Should terrorists with American citizenship, preparing to strike in places such as Yemen or Somalia, be treated differently than other terrorists? Should security considerations allow the government to violate their constitutional right to be tried in an American civilian court? If they cannot be captured and brought before an American judge and jury, should our courts at least be involved in reviewing their case before they are taken out by a drone or a special-forces team? Or, at the very least, should the courts review the criteria according to which American terrorists are targeted?
Concerns with the “extra” rights Americans have, above and beyond those all people have under the UN Universal Declaration of Human Rights, are fully legitimate. But consider the issue from a communitarian viewpoint: We correctly sense that Americans (or other citizens attacking their own homeland) who raise arms against us have betrayed us, wounding us beyond whatever casualties and damage they cause. Such Americans violate our trust, our sense of loyalty and community. When we fight non-Americans, we regret the killing involved and seek to avoid it, but we do not view them as having committed treason. Only members of our own community so offend us. Hence, they are hardly entitled to special privileges.
Treason in an Asymmetric Age
Terrorists with U.S. citizenship are not often discussed in terms of special privileges because of the way the issue is typically framed in terms of terrorists’ rights versus national security. This language has no place for the concept of community or the normative claims it poses. Indeed, this way of thinking sees a world populated by rights-bearing individuals packaged in states. But we have learned by now the importance of civil society—and above all, of communities—which include our families (nuclear and extended), friends and neighbors, voluntary associations, places of worship and much more. When we lose those, mountains of social-science data show, we are stripped of much of our humanity, capacity for sympathy and service, and of other-directedness. All this is undermined when we are betrayed—which we can be only by those we consider part of our own.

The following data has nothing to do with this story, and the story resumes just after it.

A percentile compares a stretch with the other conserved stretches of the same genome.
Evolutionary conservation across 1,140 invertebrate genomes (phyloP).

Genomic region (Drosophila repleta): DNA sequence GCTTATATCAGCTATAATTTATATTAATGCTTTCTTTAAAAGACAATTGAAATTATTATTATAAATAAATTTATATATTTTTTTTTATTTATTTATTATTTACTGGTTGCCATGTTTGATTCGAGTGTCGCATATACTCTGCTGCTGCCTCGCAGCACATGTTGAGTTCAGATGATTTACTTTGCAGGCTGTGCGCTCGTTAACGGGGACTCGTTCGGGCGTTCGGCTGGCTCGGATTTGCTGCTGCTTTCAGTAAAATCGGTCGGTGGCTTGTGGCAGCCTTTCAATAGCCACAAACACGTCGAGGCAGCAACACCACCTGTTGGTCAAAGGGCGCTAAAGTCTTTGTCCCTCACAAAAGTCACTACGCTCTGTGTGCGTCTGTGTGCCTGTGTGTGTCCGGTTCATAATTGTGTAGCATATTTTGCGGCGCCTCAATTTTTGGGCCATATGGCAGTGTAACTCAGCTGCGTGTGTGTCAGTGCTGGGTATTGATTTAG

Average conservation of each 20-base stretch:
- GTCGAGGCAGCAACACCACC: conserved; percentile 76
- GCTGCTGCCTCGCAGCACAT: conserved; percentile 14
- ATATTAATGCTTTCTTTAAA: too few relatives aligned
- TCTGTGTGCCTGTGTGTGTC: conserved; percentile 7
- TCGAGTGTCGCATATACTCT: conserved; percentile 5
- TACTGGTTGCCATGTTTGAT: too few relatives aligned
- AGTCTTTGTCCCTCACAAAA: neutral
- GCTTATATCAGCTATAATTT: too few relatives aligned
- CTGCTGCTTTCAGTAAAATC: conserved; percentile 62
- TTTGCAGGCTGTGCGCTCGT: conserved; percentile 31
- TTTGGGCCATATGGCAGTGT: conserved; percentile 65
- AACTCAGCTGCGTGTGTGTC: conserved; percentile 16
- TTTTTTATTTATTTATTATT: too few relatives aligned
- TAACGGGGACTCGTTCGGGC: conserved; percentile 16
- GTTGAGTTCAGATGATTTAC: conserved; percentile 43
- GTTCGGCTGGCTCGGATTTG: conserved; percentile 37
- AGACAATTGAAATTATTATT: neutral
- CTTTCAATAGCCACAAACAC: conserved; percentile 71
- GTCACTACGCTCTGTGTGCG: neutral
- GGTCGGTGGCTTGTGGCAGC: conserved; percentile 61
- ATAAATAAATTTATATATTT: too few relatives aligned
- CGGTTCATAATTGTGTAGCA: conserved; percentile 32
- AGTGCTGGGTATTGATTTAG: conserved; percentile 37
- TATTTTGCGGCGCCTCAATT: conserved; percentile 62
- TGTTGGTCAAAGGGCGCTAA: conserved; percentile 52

Another reason American terrorists are not viewed by the Constitution as having committed treason is that the text is rather explicit about what precisely constitutes treason: “Treason against the United States, shall consist only in levying War against them, or in adhering to their Enemies, giving them Aid and Comfort.” The authority entrusted with declaring war, the U.S. Congress, has not declared war against terrorists or many of the nations that harbor them. Hence, as the ACLU keeps reminding us, we have no right to kill these militants even if they are not Americans, a right we would have if they were soldiers of a nation with which we were at war.